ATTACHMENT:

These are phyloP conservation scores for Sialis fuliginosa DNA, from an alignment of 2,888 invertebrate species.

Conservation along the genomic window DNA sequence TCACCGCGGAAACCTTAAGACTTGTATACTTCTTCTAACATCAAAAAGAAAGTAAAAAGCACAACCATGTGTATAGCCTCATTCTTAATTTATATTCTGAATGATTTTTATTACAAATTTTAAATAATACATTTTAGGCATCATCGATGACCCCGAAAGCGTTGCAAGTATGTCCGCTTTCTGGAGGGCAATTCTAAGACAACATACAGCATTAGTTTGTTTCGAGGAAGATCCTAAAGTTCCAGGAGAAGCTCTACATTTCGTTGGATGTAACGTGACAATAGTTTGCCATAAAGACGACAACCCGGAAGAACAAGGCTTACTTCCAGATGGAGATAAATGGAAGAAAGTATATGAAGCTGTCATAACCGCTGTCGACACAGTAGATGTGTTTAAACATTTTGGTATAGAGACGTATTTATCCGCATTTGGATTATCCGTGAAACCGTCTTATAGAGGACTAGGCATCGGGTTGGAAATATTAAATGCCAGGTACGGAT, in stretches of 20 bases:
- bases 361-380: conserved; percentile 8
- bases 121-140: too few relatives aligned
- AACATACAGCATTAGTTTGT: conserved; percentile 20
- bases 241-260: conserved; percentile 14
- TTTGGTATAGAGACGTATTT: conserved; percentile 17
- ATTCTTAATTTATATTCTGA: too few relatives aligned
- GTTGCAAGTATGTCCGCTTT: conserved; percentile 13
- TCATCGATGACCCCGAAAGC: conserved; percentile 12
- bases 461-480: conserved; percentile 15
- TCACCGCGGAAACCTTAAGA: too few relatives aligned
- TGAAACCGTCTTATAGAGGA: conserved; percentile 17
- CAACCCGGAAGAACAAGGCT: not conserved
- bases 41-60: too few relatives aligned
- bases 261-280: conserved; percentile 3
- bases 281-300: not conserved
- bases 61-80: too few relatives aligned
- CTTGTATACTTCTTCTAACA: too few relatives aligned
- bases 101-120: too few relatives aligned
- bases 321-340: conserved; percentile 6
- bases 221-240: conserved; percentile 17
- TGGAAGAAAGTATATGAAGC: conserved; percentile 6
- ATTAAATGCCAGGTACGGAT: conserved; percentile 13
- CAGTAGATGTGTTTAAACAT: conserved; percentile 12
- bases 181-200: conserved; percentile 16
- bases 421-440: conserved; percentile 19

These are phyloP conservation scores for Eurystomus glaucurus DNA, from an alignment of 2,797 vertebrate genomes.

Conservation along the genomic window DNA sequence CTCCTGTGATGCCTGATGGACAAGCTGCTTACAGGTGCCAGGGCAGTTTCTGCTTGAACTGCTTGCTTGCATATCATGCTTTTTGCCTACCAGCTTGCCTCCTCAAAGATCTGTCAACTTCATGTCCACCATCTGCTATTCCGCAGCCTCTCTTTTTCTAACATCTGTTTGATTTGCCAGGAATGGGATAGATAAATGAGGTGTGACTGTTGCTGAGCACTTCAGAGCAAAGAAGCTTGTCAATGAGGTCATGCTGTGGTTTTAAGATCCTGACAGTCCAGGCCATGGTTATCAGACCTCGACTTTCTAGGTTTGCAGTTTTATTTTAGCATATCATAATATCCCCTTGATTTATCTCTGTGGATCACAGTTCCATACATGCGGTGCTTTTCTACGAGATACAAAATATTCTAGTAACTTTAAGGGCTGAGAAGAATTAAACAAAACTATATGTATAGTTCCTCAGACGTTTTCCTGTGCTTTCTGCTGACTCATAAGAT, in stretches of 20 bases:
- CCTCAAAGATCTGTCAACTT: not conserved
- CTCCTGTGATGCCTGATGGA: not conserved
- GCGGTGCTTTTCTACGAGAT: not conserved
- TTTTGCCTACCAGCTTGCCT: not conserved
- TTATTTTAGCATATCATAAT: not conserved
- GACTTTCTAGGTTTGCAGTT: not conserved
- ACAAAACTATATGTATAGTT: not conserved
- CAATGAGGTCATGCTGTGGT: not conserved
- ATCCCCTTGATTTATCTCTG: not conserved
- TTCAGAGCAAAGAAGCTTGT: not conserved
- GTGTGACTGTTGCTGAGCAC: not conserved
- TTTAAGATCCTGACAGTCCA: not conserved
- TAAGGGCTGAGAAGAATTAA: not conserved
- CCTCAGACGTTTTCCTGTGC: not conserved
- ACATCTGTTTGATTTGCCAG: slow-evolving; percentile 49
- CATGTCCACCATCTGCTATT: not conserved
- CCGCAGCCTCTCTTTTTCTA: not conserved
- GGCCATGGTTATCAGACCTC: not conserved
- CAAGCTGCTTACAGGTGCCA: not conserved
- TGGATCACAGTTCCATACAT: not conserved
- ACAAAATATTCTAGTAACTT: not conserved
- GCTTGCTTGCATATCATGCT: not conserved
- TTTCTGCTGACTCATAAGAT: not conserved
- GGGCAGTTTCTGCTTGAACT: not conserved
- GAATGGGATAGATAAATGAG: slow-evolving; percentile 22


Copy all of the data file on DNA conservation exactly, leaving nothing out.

These are phyloP conservation scores for Sialis fuliginosa DNA, from an alignment of 2,888 invertebrate species.

Conservation along the genomic window DNA sequence TCACCGCGGAAACCTTAAGACTTGTATACTTCTTCTAACATCAAAAAGAAAGTAAAAAGCACAACCATGTGTATAGCCTCATTCTTAATTTATATTCTGAATGATTTTTATTACAAATTTTAAATAATACATTTTAGGCATCATCGATGACCCCGAAAGCGTTGCAAGTATGTCCGCTTTCTGGAGGGCAATTCTAAGACAACATACAGCATTAGTTTGTTTCGAGGAAGATCCTAAAGTTCCAGGAGAAGCTCTACATTTCGTTGGATGTAACGTGACAATAGTTTGCCATAAAGACGACAACCCGGAAGAACAAGGCTTACTTCCAGATGGAGATAAATGGAAGAAAGTATATGAAGCTGTCATAACCGCTGTCGACACAGTAGATGTGTTTAAACATTTTGGTATAGAGACGTATTTATCCGCATTTGGATTATCCGTGAAACCGTCTTATAGAGGACTAGGCATCGGGTTGGAAATATTAAATGCCAGGTACGGAT, in stretches of 20 bases:
- bases 361-380: conserved; percentile 8
- bases 121-140: too few relatives aligned
- AACATACAGCATTAGTTTGT: conserved; percentile 20
- bases 241-260: conserved; percentile 14
- TTTGGTATAGAGACGTATTT: conserved; percentile 17
- ATTCTTAATTTATATTCTGA: too few relatives aligned
- GTTGCAAGTATGTCCGCTTT: conserved; percentile 13
- TCATCGATGACCCCGAAAGC: conserved; percentile 12
- bases 461-480: conserved; percentile 15
- TCACCGCGGAAACCTTAAGA: too few relatives aligned
- TGAAACCGTCTTATAGAGGA: conserved; percentile 17
- CAACCCGGAAGAACAAGGCT: not conserved
- bases 41-60: too few relatives aligned
- bases 261-280: conserved; percentile 3
- bases 281-300: not conserved
- bases 61-80: too few relatives aligned
- CTTGTATACTTCTTCTAACA: too few relatives aligned
- bases 101-120: too few relatives aligned
- bases 321-340: conserved; percentile 6
- bases 221-240: conserved; percentile 17
- TGGAAGAAAGTATATGAAGC: conserved; percentile 6
- ATTAAATGCCAGGTACGGAT: conserved; percentile 13
- CAGTAGATGTGTTTAAACAT: conserved; percentile 12
- bases 181-200: conserved; percentile 16
- bases 421-440: conserved; percentile 19

These are phyloP conservation scores for Eurystomus glaucurus DNA, from an alignment of 2,797 vertebrate genomes.

Conservation along the genomic window DNA sequence CTCCTGTGATGCCTGATGGACAAGCTGCTTACAGGTGCCAGGGCAGTTTCTGCTTGAACTGCTTGCTTGCATATCATGCTTTTTGCCTACCAGCTTGCCTCCTCAAAGATCTGTCAACTTCATGTCCACCATCTGCTATTCCGCAGCCTCTCTTTTTCTAACATCTGTTTGATTTGCCAGGAATGGGATAGATAAATGAGGTGTGACTGTTGCTGAGCACTTCAGAGCAAAGAAGCTTGTCAATGAGGTCATGCTGTGGTTTTAAGATCCTGACAGTCCAGGCCATGGTTATCAGACCTCGACTTTCTAGGTTTGCAGTTTTATTTTAGCATATCATAATATCCCCTTGATTTATCTCTGTGGATCACAGTTCCATACATGCGGTGCTTTTCTACGAGATACAAAATATTCTAGTAACTTTAAGGGCTGAGAAGAATTAAACAAAACTATATGTATAGTTCCTCAGACGTTTTCCTGTGCTTTCTGCTGACTCATAAGAT, in stretches of 20 bases:
- CCTCAAAGATCTGTCAACTT: not conserved
- CTCCTGTGATGCCTGATGGA: not conserved
- GCGGTGCTTTTCTACGAGAT: not conserved
- TTTTGCCTACCAGCTTGCCT: not conserved
- TTATTTTAGCATATCATAAT: not conserved
- GACTTTCTAGGTTTGCAGTT: not conserved
- ACAAAACTATATGTATAGTT: not conserved
- CAATGAGGTCATGCTGTGGT: not conserved
- ATCCCCTTGATTTATCTCTG: not conserved
- TTCAGAGCAAAGAAGCTTGT: not conserved
- GTGTGACTGTTGCTGAGCAC: not conserved
- TTTAAGATCCTGACAGTCCA: not conserved
- TAAGGGCTGAGAAGAATTAA: not conserved
- CCTCAGACGTTTTCCTGTGC: not conserved
- ACATCTGTTTGATTTGCCAG: slow-evolving; percentile 49
- CATGTCCACCATCTGCTATT: not conserved
- CCGCAGCCTCTCTTTTTCTA: not conserved
- GGCCATGGTTATCAGACCTC: not conserved
- CAAGCTGCTTACAGGTGCCA: not conserved
- TGGATCACAGTTCCATACAT: not conserved
- ACAAAATATTCTAGTAACTT: not conserved
- GCTTGCTTGCATATCATGCT: not conserved
- TTTCTGCTGACTCATAAGAT: not conserved
- GGGCAGTTTCTGCTTGAACT: not conserved
- GAATGGGATAGATAAATGAG: slow-evolving; percentile 22